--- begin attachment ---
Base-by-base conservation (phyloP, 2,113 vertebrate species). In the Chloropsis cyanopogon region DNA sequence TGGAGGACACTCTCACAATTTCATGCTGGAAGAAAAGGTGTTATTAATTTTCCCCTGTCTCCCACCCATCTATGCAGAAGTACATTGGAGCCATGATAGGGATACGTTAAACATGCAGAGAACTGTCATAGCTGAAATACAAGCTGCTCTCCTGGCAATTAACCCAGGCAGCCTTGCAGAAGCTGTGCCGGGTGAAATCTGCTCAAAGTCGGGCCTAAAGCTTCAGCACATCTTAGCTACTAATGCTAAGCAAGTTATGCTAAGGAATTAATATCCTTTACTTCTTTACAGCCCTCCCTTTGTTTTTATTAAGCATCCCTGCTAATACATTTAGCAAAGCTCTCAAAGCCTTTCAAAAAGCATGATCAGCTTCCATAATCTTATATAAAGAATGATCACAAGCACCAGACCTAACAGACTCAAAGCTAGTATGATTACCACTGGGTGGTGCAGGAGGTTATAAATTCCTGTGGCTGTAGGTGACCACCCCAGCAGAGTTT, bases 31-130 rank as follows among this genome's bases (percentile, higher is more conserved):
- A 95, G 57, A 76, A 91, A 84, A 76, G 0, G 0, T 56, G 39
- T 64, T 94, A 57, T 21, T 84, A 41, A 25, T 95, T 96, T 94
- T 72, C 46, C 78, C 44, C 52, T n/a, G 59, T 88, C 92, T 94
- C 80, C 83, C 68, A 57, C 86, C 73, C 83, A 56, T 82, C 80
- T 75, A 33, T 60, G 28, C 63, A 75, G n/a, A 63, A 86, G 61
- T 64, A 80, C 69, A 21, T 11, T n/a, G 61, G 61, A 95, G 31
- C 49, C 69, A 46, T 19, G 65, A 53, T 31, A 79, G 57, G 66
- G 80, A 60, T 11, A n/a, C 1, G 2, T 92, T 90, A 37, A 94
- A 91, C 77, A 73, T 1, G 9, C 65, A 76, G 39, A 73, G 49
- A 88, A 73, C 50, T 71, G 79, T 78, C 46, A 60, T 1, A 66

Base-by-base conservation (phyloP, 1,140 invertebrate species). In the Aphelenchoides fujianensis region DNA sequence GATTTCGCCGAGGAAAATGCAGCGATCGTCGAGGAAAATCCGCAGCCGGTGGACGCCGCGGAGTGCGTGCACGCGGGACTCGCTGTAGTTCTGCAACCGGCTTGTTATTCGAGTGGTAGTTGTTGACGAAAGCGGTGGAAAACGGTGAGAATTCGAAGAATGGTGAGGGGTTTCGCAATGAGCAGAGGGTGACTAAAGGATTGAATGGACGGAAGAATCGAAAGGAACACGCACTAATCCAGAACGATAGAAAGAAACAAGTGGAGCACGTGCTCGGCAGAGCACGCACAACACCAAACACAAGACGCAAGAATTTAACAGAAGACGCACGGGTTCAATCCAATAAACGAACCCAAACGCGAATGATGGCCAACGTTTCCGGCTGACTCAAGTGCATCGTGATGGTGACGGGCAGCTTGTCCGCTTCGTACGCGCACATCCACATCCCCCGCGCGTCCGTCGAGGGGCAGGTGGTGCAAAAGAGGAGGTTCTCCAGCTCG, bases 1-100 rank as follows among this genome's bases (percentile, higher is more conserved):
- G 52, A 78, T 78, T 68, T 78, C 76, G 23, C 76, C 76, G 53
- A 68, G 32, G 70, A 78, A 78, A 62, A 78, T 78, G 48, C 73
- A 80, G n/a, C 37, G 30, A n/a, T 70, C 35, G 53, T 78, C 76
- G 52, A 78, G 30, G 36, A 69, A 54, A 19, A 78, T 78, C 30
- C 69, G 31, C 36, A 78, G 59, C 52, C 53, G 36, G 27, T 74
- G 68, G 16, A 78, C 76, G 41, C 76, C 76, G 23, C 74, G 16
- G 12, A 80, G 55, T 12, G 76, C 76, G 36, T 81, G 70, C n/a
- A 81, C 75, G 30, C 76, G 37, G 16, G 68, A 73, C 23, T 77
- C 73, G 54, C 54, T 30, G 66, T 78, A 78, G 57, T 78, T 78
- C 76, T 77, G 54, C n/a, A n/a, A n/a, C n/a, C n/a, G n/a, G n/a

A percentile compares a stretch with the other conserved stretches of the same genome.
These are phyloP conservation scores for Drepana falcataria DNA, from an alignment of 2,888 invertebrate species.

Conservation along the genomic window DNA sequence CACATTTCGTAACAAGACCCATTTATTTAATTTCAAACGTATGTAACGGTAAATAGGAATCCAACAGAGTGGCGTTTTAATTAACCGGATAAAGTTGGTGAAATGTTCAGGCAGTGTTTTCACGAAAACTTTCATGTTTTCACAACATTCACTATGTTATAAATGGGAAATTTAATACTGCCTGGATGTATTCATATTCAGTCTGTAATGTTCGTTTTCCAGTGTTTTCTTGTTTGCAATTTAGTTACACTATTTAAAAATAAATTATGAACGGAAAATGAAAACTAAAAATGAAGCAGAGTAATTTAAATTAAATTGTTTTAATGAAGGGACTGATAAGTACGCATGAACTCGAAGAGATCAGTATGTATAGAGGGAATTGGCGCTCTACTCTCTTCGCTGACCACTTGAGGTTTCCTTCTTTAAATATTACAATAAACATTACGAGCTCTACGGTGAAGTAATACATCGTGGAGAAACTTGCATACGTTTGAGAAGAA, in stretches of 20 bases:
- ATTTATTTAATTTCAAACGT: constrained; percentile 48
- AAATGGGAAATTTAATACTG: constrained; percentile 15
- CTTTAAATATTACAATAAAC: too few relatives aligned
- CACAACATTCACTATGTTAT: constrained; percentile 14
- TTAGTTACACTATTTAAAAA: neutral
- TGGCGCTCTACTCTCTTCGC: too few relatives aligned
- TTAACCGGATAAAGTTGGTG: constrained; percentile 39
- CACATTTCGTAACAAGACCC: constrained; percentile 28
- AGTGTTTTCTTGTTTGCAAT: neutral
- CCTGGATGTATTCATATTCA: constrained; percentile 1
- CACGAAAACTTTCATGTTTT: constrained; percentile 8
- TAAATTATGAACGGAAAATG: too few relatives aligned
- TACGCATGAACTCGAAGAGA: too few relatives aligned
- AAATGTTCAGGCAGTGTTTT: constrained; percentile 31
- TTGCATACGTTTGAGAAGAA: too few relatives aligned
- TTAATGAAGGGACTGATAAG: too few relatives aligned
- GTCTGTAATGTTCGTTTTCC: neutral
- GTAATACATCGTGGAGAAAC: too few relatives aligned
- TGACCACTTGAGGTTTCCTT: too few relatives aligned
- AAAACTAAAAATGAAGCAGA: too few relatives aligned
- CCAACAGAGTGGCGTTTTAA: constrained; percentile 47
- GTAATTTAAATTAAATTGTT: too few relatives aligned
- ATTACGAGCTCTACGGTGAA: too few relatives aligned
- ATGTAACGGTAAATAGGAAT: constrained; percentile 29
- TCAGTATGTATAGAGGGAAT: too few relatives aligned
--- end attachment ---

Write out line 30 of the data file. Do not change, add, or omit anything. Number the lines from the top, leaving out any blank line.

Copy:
- TTAGTTACACTATTTAAAAA: neutral